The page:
Afficionado Coffee Opens New York’s First Cafe, Launches Inventive Can Line Daily Coffee News by Roast Magazine

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Inside the new Afficionado Coffee Roasters cafe in Manhattan’s Hell’s Kitchen neighborhood. All images courtesy of Afficionado Coffee Roasters.

After more than a dozen years of sourcing and roasting coffee for some of New York’s finest restaurants, hotels and caterers, Afficionado Coffee Roasters has opened its own outlet, in Hell’s Kitchen in Manhattan.

The company is simultaneously rolling out an innovative line of canned coffee drinks using coffee beans and fruit (cascara), along with other ingredients from the coffee tree such as pergamino (parchment), leaves and flowers. The company emphasizes these ingredients as “the five consumable parts of the coffee plant”.

The Cafe Afficionado

The Afficionado Cafe is soft-opening this week on the southeast corner of 11th Avenue and West 53rd Street in Hell’s Kitchen, directly across from Dewitt Clinton Park.

The 1,200 square foot cafe is designed to transport Manhattanites to faraway places around the Coffee Belt with a touch of luxury, while meticulously showcasing the Afficionado brand.

Afficionado Coffee Roasters New York 1

The design concept for the store — which Afficionado Coffee Roasters co-founder and CEO Adam Bossie described as having a modern, “safari-style” vibe — was spearheaded by local firm Studio Galeón.

While Bossie noted that coffee is indeed serious business, especially at the farm level, the shop is meant to reflect a lighter appreciation of coffee in an environment that is both fun and somewhat cosmopolitan.

Says Bossie, “It’s light sophistication, but we’re talking coffee here.”

Coffee from Afficionado Coffee Roasters

Tropical style elements combine with modern arrangements for a relaxed and spacious experience, while decorative art throughout the boutique comes from Bossie’s own travels around the world.

“Even down to the hand soaps we use in the bathroom, these are handcrafted products from local companies like Malin + Goetz — there’s no missing element in what we do,” Bossie said. . “This is more of an “experience” cafe than a cafe there to make a ton of money.”

Afficionado Coffee Roaster Bags

Fresh food items prepared at the store are also designed to reflect world travel, while they may optionally be paired with beer and wine offerings. Perhaps a cocktail program in the works will emphasize “the five consumable parts of the coffee tree”.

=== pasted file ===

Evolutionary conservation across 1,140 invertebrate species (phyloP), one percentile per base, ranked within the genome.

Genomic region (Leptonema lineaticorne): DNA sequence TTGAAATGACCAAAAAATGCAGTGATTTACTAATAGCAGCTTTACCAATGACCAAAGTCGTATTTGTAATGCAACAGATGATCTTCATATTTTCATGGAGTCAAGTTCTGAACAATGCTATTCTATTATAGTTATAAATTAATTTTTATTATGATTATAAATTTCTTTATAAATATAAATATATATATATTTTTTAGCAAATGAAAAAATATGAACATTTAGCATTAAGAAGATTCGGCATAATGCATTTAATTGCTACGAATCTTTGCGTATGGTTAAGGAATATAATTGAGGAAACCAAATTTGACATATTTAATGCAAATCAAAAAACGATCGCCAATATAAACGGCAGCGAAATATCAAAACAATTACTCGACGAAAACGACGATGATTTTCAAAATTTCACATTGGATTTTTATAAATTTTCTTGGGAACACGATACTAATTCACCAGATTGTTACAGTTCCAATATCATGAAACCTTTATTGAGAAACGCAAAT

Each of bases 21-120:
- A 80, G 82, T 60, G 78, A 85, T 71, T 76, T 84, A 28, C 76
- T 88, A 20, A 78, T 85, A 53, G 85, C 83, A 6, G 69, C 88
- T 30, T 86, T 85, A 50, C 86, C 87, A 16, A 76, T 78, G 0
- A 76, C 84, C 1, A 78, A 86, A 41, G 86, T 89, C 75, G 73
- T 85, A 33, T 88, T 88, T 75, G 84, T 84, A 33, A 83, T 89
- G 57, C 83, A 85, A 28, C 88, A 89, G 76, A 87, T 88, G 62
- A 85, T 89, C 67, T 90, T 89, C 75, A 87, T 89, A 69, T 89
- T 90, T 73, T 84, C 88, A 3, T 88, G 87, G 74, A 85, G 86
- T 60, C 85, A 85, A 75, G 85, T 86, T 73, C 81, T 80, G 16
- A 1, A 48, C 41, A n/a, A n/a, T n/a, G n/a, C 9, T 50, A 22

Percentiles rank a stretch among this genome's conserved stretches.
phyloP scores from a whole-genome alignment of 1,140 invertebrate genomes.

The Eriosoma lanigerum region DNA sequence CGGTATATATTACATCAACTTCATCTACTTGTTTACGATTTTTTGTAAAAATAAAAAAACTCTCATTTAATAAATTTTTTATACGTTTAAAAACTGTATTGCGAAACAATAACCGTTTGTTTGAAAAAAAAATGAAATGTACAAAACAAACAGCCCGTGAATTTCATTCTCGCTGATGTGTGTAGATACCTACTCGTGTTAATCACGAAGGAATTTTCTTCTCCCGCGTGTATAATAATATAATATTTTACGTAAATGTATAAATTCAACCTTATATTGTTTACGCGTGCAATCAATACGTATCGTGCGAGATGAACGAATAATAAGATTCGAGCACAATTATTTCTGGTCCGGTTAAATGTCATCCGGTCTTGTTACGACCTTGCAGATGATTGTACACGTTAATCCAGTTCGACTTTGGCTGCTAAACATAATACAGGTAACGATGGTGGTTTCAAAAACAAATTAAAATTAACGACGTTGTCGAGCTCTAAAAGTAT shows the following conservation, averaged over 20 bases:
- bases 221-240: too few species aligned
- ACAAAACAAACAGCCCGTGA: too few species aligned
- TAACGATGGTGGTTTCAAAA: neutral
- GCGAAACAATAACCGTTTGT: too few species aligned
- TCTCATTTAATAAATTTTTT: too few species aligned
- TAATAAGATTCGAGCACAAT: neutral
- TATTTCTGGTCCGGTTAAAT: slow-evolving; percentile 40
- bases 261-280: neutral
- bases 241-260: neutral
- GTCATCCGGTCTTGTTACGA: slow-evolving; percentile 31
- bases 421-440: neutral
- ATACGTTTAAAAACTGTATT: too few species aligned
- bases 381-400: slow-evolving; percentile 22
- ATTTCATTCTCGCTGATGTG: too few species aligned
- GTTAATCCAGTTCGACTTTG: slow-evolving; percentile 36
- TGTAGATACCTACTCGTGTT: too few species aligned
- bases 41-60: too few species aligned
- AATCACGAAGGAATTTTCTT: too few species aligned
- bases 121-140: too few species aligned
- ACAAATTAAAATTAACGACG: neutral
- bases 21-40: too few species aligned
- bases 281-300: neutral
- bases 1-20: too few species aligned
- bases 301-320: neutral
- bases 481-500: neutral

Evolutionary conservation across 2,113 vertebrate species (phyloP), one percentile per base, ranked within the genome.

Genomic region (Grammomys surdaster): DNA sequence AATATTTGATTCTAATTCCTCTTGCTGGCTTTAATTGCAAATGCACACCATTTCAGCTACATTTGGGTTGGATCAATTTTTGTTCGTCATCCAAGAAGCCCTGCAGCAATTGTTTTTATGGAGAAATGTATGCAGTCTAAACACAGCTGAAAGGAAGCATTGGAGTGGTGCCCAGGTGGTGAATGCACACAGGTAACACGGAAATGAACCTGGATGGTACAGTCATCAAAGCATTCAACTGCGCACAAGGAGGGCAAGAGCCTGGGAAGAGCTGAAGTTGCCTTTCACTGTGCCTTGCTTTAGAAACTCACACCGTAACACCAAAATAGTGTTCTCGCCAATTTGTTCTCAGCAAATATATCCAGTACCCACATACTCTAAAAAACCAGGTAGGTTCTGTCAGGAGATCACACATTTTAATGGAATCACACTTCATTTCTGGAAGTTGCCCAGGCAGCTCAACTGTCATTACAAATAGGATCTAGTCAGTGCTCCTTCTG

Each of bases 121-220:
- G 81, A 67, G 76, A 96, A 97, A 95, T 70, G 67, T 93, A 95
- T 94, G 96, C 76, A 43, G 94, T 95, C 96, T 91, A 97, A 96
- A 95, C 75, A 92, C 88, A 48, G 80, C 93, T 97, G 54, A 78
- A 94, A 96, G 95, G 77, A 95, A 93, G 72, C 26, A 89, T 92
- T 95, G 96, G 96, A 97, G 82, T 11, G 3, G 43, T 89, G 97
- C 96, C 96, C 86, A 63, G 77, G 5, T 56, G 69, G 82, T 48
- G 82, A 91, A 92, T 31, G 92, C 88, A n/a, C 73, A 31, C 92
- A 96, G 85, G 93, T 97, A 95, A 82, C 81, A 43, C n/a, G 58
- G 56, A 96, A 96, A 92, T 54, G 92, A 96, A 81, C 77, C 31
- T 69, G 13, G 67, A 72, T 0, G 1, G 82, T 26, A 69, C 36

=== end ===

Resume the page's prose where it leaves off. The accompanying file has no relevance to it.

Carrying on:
For the soft-opening stretch, a La Marzocco Strada maintains the espresso menu behind the bar until a GB5 supplants it in the coming days, while a Fetco system turns out batch brewing. For hand brews, Bossie is passionate about promoting a method he thinks the industry has abandoned: the coffee sock.

“No one talks about coffee socks, and when I backpack through South America and Africa, it’s the one thing I would never leave home without,” Bossie said. “Person [in the U.S.] uses it, and it makes – if you do it right – amazing coffee, and that’s how all the families working on the farms make their coffee. So we’re really going to push this cafe hardcore.


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The coffees come from the same Afficionado’s roastery in New Jersey under the supervision of a team led by Peter Turso on a 1955 Gothot roaster with a capacity of 90 kilos. Roasting is where Afficionado now produces and cans its ready-to-drink beverages.

The five consumable canisters

Afficionado’s new line of canned beverages embraces the idea that natural coffee by-products that might otherwise go to waste can serve as compelling ingredients while adding revenue streams for producers.

While cascara – the dried layer of coffee cherries surrounding the bean that delivers tart, fruity flavors – has received the most attention in the coffee industry, Afficionado takes the notion further by using the flowers of coffee trees, of pergamino (parchment) and coffee tree leaves.

Aficionado Cans

Raw materials come from relationships with farms in Peru and Bolivia, according to the company.

The five-drink line features a simple cold brew involving a 14-hour brew of a single-origin semi-washed Typica coffee grown near Lambayeque, Peru. Cascara’s bubbly concoction features a dried Caturrra cherry on raised beds in Caranavi, Bolivia, with hints of hibiscus, rainier cherry and lime.

The Blossom drink uses flowers picked from young Gesha coffee trees, according to Afficionado. Dried and soaked flowers combine with elderflower, chamomile and other ingredients in the finished drink.

The Ginger Husk drink uses the thin layer of parchment lost from the coffee beans during processing. The material is combined in the finished product with ginger and panela sugar.

Aficionado Coffee Roasters Farm

Afficionado sources its plant-based ingredients from farms in Peru and Bolivia.

A forthcoming Coffee Leaf drink contains material from routine post-harvest pruning. Afficionado blends its leaf infusion with flavors of mint and watermelon, suggesting it as a chilled beverage.

“We looked at all aspects of how they use these products on the farm,” Bossie said. “We really needed to watch and see how these segments of the coffee tree were re-incorporated from all angles. For us, being able to import it and use it as a drink creates another source of income for our producers and for our workers… And the coffee leaf, you are starting to see it coming. In five or six years, beverages made from coffee leaves are going to be massive. It will probably be much bigger than the cascara.


Afficionado Coffee Roasters is located at 750 11th Ave in New York City. Tell us about your new coffee or roast here.

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